Over the last generation, we’ve seen dramatic changes in the European motorcycle industry. How did the manufacturers respond?
During the 90s I was thinking about the good old days when many European manufacturers were challenging each other on every race track around the world. Only two brands kept representing Europe worldwide: Aprilia in 125cc and 250cc, and Ducati in the Superbike.
In my opinion, racing is always a good unit of measurement. In the beginning of the 2000s, all the Japanese manufacturers, except Honda, boycotted the World Superbike Championship, leaving just Ducati and Honda to fight for the title. The reason was the limit of 750cc on the four cylinders which couldn’t keep up with the dominance of Ducati’s 1000cc two-cylinder. But even when the WSBK increased the engine size for everyone to 1000cc and Yamaha, Kawasaki, and Suzuki came back, the fight was still between Ducati and the big Japanese industry. David against Goliath.
Outside the track, the situation wasn’t much better. BMW used to produce motorcycles designed by 60-year-olds for 60-year-olds. Moto Guzzi was doing the same thing. Sure, there was a new MV Agusta F4 on the market, but they were barely surviving.
There was a time when Europe was the leader in racing and motorcycle production. 300 hundred registered brands in Italy alone. Where are all the Benelli, Morini, Gilera, Cagiva, MZ, NSU, Norton, Vincent, Brough Superior…? The list is infinite. I’m not nostalgic, I just wanted to see more competition inside Europe.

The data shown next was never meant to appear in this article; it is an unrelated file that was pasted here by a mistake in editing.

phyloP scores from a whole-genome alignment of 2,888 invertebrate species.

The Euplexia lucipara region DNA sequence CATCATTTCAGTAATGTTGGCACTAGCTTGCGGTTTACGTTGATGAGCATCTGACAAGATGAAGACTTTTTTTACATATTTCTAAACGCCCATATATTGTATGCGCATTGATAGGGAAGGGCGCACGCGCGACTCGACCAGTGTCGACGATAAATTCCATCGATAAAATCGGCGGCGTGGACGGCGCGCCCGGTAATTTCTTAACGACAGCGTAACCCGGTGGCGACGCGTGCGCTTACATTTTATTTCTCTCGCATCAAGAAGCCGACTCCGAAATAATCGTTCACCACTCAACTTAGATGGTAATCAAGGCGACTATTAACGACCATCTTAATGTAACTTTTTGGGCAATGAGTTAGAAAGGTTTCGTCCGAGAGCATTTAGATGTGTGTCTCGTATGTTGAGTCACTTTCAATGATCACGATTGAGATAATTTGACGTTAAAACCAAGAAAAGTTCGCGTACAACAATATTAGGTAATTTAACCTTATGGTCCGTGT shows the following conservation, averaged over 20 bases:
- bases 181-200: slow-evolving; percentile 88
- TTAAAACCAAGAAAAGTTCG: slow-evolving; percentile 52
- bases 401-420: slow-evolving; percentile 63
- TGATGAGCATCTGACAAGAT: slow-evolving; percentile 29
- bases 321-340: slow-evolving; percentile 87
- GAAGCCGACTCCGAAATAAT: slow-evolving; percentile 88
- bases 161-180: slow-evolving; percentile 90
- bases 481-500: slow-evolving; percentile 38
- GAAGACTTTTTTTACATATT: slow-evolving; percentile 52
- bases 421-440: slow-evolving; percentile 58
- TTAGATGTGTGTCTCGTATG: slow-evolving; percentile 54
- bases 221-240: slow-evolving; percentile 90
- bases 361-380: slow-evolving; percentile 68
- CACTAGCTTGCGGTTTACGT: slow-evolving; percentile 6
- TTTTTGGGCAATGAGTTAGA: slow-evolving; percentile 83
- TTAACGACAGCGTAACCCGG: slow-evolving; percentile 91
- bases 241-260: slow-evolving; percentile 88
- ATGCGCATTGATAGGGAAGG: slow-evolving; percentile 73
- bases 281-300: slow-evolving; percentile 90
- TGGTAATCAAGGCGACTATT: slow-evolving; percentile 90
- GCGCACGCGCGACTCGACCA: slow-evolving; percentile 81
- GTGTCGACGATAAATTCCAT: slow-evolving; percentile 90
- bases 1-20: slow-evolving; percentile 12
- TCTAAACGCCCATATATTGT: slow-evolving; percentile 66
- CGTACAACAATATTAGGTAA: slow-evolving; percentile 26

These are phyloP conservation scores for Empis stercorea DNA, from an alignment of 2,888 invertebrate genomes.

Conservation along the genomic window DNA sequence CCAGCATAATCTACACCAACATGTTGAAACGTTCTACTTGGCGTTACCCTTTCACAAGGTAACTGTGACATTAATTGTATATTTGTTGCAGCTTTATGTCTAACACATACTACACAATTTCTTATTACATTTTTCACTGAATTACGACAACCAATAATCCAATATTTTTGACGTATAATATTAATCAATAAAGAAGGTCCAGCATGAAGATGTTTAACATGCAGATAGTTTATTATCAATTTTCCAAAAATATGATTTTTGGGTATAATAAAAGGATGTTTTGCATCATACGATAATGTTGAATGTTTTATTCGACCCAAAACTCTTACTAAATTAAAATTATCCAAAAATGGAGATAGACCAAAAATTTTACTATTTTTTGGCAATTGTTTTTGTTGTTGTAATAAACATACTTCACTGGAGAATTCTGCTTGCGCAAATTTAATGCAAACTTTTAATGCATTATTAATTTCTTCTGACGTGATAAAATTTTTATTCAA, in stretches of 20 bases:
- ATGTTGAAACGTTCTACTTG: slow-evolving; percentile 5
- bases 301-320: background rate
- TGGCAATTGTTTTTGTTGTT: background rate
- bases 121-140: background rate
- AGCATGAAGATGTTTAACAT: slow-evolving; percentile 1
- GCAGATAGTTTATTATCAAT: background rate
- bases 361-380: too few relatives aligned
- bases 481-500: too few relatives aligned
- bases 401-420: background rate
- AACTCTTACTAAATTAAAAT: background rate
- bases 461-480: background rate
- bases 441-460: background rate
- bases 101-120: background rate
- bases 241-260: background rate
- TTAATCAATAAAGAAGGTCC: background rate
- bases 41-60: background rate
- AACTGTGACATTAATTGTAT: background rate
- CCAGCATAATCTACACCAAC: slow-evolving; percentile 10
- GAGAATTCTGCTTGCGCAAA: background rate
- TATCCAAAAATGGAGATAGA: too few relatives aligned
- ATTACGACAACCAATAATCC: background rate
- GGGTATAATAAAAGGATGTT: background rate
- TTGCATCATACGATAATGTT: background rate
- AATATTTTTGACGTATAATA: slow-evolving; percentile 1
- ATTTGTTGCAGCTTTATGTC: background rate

We think about marketing experts like car sellers but sometimes it is not the case. All these companies hired the right people who instead of thinking how to sell what they had, they started to think what people wanted from that brand to design the right product for them. They wanted people to fall in love with their bikes like in the old days and not looking at old pictures with Agostini and Hailwood.
BMW used to race with the boxer engine in the Isle of Man but this was before WWII. They produced their boxer in every possible model: enduro, sport, touring but what they realized was that they were selling a different version of a motorcycle to the same BMW client. In the 2000s they took a bold choice to put the tradition on the side and design a new competitive motorcycle. We all knew that BMW had already the technology and the budget to make something remarkable. This is how the S1000RR was born, making BMW sexy and appealing to other customers.
Triumph did the same thing after the relaunch in 2008, although they never stop producing motorcycles, they brought out brand new models that reflected what people wanted. The company from Hinckley grew even after the financial crash of 2008.
Ducati might be up for sale but it has nothing to do with the motorcycle industry. It’s more about the scandal that hit VW last year. The Panigale is now Ducati’s best seller, incredible if you think about how people loved the 916 and nothing could come even closer in terms of design and success for decades.
Norton is back with a brand new racing model and even Royal Enfield presented recently brand new bikes.
And the great thing is they’re all back in Superbike. MV Agusta, BMW, Aprilia, Ducati they’re all to offer us a great show.
A special mention goes to all these new motorcycle brands like Volt, Lightning, Mission One, Lightrider, and all the small companies that are experimenting to deliver us the ride of the future like 3D printed motorcycles powered by electric engines.
The future is here and the old continent is ready to ride.